This is the second in a four-part series on steps Americans can take in the new year to get their finances in shape.
With the holidays over, there's another post-holiday clean-up project that merits attention: debt.
A blitz of gift-giving and partying -- not to mention the spending you've done all year long -- may have left you with credit card bills and other debts to pay.
With the New Year here, now is a good time to resolve to reduce your debt in 2016.
"Debt needs to be managed, so the sooner you get a handle on what you owe and develop a plan to pay off your holiday debt the better, said Gerri Walsh, FINRA's senior vice president for investor education. "Taking action quickly is important, because the longer you're in debt, the more interest you'll pay."
Here are some tips to help you become a debt buster in the coming year.
Run the numbers
The first step to getting rid of debt is getting a handle on your income and your expenses.
You'll want to keep a running log of all of the money coming in and all the places where it's being spent.
Why is it worth doing this exercise? Because chances are you'll discover areas where you can cut back on spending without feeling too much pain. Maybe you can do without the weekly manicure. Maybe you can skip the morning trip to Starbucks.
Each penny you save is extra ammo you can redirect to help zap your debt.
Any New Year's resolution can be hard to keep if it's vague. Giving yourself a specific goal to work toward, on the other hand, can help keep you honest.
Instead of resolving to "pay off my debt," instead decide to "pay off at least $250 of my debt every month this year." If possible set up an automatic payment plan to do so.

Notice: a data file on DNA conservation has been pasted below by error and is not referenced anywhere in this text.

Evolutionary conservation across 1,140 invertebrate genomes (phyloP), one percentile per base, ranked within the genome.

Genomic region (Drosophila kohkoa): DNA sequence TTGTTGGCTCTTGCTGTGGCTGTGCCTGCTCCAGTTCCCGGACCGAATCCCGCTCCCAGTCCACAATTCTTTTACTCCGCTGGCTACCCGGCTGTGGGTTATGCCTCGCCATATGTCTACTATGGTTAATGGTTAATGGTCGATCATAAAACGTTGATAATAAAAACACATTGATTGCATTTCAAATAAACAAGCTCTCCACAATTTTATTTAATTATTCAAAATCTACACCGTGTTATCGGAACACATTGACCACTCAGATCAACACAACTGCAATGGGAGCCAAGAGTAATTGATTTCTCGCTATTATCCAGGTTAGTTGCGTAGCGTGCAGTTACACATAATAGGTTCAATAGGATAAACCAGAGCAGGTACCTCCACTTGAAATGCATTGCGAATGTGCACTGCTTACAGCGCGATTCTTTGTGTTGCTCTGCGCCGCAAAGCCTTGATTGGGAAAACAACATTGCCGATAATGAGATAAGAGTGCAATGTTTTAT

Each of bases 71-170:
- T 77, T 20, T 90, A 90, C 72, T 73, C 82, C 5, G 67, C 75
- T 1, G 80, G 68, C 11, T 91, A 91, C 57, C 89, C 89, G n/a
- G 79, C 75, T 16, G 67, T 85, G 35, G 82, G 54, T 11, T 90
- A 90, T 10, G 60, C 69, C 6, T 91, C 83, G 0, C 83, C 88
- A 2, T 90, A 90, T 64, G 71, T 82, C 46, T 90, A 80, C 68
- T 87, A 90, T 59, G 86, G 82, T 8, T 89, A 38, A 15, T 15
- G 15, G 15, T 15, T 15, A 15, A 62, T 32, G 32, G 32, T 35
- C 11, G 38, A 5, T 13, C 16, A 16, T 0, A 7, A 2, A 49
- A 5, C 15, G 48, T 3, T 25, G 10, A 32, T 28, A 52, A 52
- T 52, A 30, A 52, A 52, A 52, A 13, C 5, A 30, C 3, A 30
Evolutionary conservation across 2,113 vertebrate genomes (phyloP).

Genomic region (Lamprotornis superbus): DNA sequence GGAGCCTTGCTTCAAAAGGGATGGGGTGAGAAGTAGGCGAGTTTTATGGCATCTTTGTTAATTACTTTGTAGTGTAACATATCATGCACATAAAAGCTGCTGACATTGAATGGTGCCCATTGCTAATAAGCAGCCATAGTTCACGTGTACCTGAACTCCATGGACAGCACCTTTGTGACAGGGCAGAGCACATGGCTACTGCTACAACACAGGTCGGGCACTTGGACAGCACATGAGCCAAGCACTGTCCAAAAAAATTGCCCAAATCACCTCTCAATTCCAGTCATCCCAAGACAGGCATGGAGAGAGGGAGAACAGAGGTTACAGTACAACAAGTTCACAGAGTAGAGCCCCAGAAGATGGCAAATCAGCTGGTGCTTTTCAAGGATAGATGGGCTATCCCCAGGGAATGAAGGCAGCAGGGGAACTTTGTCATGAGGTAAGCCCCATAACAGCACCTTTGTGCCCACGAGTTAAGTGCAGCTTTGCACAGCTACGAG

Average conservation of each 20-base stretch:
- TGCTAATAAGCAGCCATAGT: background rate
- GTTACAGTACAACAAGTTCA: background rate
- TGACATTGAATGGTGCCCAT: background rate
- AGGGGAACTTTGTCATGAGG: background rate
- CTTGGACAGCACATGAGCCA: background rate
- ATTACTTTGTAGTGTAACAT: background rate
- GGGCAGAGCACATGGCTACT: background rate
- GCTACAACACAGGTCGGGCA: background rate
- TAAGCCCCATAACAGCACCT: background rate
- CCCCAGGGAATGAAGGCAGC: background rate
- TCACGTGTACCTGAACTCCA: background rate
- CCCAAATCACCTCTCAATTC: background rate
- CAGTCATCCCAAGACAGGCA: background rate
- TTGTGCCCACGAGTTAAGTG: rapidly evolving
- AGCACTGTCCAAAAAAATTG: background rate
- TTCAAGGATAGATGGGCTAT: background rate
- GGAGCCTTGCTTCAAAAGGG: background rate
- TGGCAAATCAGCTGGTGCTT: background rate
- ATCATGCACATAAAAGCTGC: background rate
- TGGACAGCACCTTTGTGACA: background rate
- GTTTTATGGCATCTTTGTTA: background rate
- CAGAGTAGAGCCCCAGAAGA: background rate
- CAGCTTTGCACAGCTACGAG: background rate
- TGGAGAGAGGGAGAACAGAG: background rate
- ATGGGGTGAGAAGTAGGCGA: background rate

You can use the information you gathered from running the numbers to help you pinpoint an aggressive yet attainable goal.
Pay off high-interest debts first
When it comes to prioritizing which debt to pay off first, your high interest debt should be at the top of list. Few money management strategies yield as nice a payoff or have lower risk than paying off high-interest debt.
Consider how costly high interest rates can be: Let's say you have a $3,000 balance on a credit card that charges 18% APR and requires a minimum payment of 2.5% each month. Assuming you charge nothing else, it will take you nearly two decades to pay off that debt, according to Bankrate Inc. The total amount you'd pay for that $3,000 charge would be nearly $4,000.
If you can't do it alone, get help
Consider meeting with a non-profit credit counseling agency, such as the National Foundation for Credit Counseling that can help you craft a workable debt management plan.
This might involve consolidating some of your loans and negotiating more favorable terms with your creditors.
At the same time, be an on the alert for predatory lenders offering easy credit or possible settlement or credit repair scams. There is no such thing as an easy fix to getting out of debt.
Predatory lenders might make you an offer that sounds good but that involves high-interest short-term loans that might lead you further down the path of debt.
Stay away from services that require up-front fees, make too-good-to-be true guarantees, urge you to stop communicating with creditors or require personal information before sending you details about their organization and services.
Prevent future debt woes
Cutting your debt is hard, but it's just the start. By adopting good habits, you can avoid future debt traps.
Set a budget and live within your means. It might help to stop using your credit card all together. If that isn't an option, make sure you pay off your balance in full every month.
The less interest you pay, the more you'll have to save and invest in your future. Now that's something to celebrate.
This article originally appeared on The Alert Investor.
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